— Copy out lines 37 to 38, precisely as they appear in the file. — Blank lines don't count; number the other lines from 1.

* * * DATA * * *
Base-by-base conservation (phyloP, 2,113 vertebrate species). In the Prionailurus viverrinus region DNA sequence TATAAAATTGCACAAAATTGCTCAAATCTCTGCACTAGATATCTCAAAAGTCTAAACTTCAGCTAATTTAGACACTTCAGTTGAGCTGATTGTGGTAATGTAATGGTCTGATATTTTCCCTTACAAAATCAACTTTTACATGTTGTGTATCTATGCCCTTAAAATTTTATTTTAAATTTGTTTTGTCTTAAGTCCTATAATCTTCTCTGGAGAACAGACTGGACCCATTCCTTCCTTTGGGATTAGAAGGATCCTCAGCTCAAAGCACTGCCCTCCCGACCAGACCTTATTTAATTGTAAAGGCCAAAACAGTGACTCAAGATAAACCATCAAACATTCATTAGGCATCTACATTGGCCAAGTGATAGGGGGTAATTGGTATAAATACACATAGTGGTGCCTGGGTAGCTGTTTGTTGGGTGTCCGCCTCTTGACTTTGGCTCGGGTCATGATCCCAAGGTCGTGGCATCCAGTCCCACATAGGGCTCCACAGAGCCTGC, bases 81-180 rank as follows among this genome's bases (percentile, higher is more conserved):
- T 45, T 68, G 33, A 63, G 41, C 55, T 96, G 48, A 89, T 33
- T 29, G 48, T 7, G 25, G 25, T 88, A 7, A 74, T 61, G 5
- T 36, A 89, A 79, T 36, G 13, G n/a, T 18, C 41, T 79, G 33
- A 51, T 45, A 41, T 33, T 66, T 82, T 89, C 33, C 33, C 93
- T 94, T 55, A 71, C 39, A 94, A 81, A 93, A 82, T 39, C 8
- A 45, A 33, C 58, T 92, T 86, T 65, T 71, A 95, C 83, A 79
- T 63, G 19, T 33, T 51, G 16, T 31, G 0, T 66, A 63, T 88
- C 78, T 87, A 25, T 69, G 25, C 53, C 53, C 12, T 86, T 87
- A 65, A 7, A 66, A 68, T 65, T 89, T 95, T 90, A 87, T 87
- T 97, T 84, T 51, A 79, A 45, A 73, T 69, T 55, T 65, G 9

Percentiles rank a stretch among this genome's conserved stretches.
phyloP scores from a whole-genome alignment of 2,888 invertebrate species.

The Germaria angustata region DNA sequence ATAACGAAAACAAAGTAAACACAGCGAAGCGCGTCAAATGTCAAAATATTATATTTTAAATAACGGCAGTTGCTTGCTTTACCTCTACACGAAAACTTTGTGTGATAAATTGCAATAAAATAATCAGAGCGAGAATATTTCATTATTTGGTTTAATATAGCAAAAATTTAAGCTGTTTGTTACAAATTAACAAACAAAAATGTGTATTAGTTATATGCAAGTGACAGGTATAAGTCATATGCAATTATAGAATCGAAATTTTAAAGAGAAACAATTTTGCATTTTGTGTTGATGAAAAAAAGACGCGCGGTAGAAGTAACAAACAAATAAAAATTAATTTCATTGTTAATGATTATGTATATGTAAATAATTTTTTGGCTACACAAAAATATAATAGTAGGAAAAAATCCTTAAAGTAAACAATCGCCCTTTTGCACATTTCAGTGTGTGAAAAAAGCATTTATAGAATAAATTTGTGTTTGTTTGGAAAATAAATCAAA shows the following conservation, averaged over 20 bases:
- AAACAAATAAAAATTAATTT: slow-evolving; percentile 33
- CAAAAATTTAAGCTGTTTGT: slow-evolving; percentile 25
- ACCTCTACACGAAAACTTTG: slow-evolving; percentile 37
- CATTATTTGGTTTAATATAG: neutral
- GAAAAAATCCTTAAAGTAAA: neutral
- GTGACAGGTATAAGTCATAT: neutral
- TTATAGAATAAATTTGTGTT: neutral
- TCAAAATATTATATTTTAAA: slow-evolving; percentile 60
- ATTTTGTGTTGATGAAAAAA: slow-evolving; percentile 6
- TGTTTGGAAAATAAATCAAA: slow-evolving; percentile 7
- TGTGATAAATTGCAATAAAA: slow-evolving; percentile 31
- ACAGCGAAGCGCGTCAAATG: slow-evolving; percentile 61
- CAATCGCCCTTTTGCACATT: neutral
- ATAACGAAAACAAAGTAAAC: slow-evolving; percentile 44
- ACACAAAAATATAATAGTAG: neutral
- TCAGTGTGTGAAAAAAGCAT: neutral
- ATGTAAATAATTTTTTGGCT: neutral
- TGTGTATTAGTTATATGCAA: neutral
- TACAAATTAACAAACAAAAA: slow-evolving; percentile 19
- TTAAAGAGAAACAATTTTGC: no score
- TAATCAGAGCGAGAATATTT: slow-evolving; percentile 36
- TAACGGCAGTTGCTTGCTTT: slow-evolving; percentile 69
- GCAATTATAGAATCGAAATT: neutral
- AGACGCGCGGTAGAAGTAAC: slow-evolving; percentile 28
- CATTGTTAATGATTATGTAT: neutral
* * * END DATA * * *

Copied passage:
- GCAATTATAGAATCGAAATT: neutral
- AGACGCGCGGTAGAAGTAAC: slow-evolving; percentile 28